For the curious - a pinch of information from an encyclopedia about lake Baikal
To be sure, this is one of the most stunningly beautiful places in the world. It is such an enormous size that it not only stretched past the horizon, but also our capacity to believe that it was simply a lake. Like in the forest of mammouth sequoias in California, the scale of the very world itself comes under question. Baykal is actually a fresh-water sea, with the taste of fresh mineral water.
As I stood on the shore of the seemingly infinitely sized lake, I saw far away, what appeared to be tiny mountains (an almost negligible 2500m it turned out) shrouded in fog. At that time, I wanted more than anything else to sail on this completely empty and uncrowded lake. If truth be told, it is possible to rent something in Irkutsk, where there is a large harbour full of yachts but these services are aimed at the 'west-men' and so were out of our grasp because of their price. For not so huge sum we could have travelled over the lake by hydrofoil, known to the locals as The Rocket to the major harbours which are situated around the lake at strategic intervals.
Our journey began at Sljudanka, on the Western horn of the lake - the region The Soviet's have given a bad reputation because of their "cheerful" Industrial Revolution. However, this is actually an impossible thing to do, because Baikal is too big, and too beautiful, for anyone, or anything, to destroy it. In Sljudanka is a museum with a large, and very impressive I may add, collection of minerals and rocks from the Baikal area; in fact from the whole of the Sayanys. Not without a certain relief, we left this tiresome little village, and proceeded by train to Bajkalsk, which is where the waters, which have finally reached the end of this enormous lake, eventually pore out into the Angara river. The journey itself was very impressive. The trails ran just parallel to the shore line, and the mountains were overcome by a system of ingeniously placed tunnels. This is the world famous railway route built by the Poles during the time of the Tsars. Because this is just a local line - the service runs but twice a day - there are always plenty of varied and exciting faces to stare at on the journey.
After spending the night in the harbour area, we tried out 'The Rocket'. During the whole of our trip
we had the 'pleasure' of being accompanied by what at first sight appeared to be a mafioso. Very exotic. We were heading
for Sjachurta, a small, shabby looking, yet at the same time totally unforgettable village - it looked
like a ghost-town because of its steps among the bald hillocks. Even more interestingly, (in guides) it is one of the major
tourist destinations on Lake Baikal....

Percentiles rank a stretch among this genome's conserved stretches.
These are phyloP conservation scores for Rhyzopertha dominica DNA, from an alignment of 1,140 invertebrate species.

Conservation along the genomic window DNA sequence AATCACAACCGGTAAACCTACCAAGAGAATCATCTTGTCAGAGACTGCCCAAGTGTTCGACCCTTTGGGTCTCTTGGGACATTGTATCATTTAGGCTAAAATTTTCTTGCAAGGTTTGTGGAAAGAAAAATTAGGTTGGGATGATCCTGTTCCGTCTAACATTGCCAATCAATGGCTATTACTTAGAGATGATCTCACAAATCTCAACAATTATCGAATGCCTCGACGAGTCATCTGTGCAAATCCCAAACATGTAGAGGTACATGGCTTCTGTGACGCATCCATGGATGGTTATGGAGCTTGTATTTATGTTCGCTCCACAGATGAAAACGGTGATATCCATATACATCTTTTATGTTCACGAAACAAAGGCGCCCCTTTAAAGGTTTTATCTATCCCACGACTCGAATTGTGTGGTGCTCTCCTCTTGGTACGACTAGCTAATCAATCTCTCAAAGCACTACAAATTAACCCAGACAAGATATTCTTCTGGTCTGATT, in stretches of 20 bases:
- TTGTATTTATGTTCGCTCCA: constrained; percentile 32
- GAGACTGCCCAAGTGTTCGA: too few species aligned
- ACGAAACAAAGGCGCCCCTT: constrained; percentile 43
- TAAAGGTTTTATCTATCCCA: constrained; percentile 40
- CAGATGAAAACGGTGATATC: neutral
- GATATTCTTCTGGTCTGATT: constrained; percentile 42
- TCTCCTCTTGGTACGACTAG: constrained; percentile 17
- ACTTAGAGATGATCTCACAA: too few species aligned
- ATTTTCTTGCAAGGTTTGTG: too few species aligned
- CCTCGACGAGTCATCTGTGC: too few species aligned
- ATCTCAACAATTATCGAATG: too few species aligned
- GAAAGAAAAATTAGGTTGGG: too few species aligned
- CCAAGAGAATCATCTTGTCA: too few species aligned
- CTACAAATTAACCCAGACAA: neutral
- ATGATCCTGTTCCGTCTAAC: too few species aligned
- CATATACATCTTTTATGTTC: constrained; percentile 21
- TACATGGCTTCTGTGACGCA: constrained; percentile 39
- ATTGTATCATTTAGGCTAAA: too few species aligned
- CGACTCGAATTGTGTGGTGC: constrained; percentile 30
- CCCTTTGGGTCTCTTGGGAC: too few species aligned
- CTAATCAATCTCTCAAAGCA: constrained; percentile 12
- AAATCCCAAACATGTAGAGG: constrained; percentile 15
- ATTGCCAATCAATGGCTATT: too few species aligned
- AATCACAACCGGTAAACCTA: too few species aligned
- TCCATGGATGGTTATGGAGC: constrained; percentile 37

The village's surroundings appeared almost like a computer simulation - single yellow brown trees on the hillocks, and in the background taiga.
We had great problems buying bread. It was our own fault, we should have done this sooner. However, as with all things, we found that money smoothed out our difficulties. From Sjachurta we took the ferry to the island of Olchon, just a stones throw away. When I saw the island it was a case for me of deja vu, I had seen the same image in my dreams some time in the past. On the island, I found that I couldn't walk, I felt I had to run - over the infinity of hillocks covered in wispy, knee-length grass. On all sides was lake Baikal - the crystal clear water in the multitude of bays surrounding the island was innocent of the world around it. At this moment, my only wish was to lay down in the grass and stay forever ...
In Sjachurta we sampled Omuli - an unbelievably delicate fish, which is possible to eat raw. There we again encountered some Buriats, one of whom we christened 'Plastus (alias 'prince Charles'), because of his unfortunate flappy ears. But he definitely wasn't a dumb peasant - immediately recognised the word 'Poland', and could even hum the 'polonez' melody. Our mouths fell open in amazement. However, we did not want to miss this opportunity, and so arranged a dance on one of the piers which are situated on the edge of the lake. Later, having progressed to Barguzin we swam to The Sandy Bay. We found that here in turbaza the scenery was entirely different. It more closely represented that of the Mediterranean region - the ragged rocks, sandy beaches, and aromatic pine forests. (JPEG 112 KB). The waters, however, were not Mediterranean. This meant our bathes were very brief - although totally unforgettable. Unfortunately though, the time was passing, and we had to return to Irkutsk, which after the tranquility of Baikal was a real headache. Crowds of people continued to pile onto the already dangerously overcrowded boat. Even so, there was still not enough room for all the people who wanted to go, and some were left behind. Inside the atmosphere was so stuffy and smelly, that I imagined that I could hang an axe on it. Outside it was not much better - bitterly cold because the ship was rushing along at 30 knots.
Arriving back in Irkutsk was a tearful experience for us, because our great adventure was at an end. So now, leave me in
my grief, this is the end of the tale. Still, the negatives were nothing in comparison to the many wonderful moments we
So come to Baikal, you will find it is really worth your while.
To the journey's start